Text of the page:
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Portland Opera review: two faces of David Lang

Production elements sometimes enhance, sometimes impair "The Difficulty of Crossing a Field” and “The Little Match Girl Passion”


Sunday afternoon marked a bravura effort by Portland Opera Association on the front lines of 21st century opera. Never an easy sell, “new” opera these days is propelled by a combination of theatrics, good music, and – as in modern cinema – special effects. POA chose well here, offering two short dramas by composer David Lang: The Difficulty of Crossing a Field (a success) and the Pulitzer Prize-winning The Little Match Girl Passion (a knockout). The shows conclude their run at Portland’s Newmark Theatre on August 3 and 5.

Match Girl is a moving setting of the 1846 Hans Christian Andersen tale, set on a chilly New Year’s Eve. The eponymous character, opening the opera center stage in foreboding sepia tones, was played with poise and aplomb by Max Young. The tiny match girl is the embodiment of goodness and purity pitied by onlookers too busy applauding their own pious countenance to actually help her to survive.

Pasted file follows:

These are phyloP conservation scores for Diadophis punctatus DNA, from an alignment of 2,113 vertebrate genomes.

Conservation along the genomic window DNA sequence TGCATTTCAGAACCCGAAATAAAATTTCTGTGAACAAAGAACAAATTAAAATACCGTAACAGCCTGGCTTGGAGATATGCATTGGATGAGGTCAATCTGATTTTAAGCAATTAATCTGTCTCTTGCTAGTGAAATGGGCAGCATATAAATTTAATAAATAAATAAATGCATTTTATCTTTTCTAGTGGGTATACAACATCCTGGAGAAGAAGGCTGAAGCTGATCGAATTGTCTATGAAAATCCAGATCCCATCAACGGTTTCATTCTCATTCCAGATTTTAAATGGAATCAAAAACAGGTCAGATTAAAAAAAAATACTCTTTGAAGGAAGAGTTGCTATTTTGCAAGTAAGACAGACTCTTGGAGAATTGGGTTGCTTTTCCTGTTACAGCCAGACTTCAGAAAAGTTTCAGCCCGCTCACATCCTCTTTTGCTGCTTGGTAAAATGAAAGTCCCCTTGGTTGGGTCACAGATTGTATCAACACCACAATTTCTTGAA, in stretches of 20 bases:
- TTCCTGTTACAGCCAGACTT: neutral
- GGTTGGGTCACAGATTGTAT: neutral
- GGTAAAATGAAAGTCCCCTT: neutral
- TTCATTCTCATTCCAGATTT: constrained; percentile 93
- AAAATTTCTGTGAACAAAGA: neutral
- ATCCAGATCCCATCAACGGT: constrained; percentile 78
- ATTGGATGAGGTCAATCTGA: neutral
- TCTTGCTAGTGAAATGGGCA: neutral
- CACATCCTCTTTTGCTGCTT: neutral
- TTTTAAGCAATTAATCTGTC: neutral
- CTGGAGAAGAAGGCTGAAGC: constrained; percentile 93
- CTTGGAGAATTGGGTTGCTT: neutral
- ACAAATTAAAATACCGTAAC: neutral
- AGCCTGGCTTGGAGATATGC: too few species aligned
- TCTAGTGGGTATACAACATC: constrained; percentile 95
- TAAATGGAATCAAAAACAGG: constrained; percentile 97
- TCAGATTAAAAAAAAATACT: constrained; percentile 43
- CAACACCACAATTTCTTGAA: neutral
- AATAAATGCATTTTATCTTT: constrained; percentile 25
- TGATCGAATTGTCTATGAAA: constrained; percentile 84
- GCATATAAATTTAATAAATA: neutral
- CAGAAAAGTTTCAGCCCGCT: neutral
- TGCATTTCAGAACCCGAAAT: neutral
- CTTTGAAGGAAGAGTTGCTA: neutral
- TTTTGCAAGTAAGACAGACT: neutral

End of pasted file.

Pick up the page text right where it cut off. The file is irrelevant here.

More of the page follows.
Portland Opera’s “The Little Match Girl Passion.” Photo: Cory Weaver.

While there is no earthly hope for the tiny waif, Anderson offers her hopeful dreams, brought on by the lighting of one match and then another and then all – a Christmas tree, a roasted goose, a fire to warm her bare feet and her beloved sainted grandmother.

Lang, his own librettist, inserts three angelic characters into the ensemble – guardians for her journey. He also inserts a moral overtone which, he has said, is the Passion story according to St. Matthew, hold the religion. Pain, suffering, faith, indifference.


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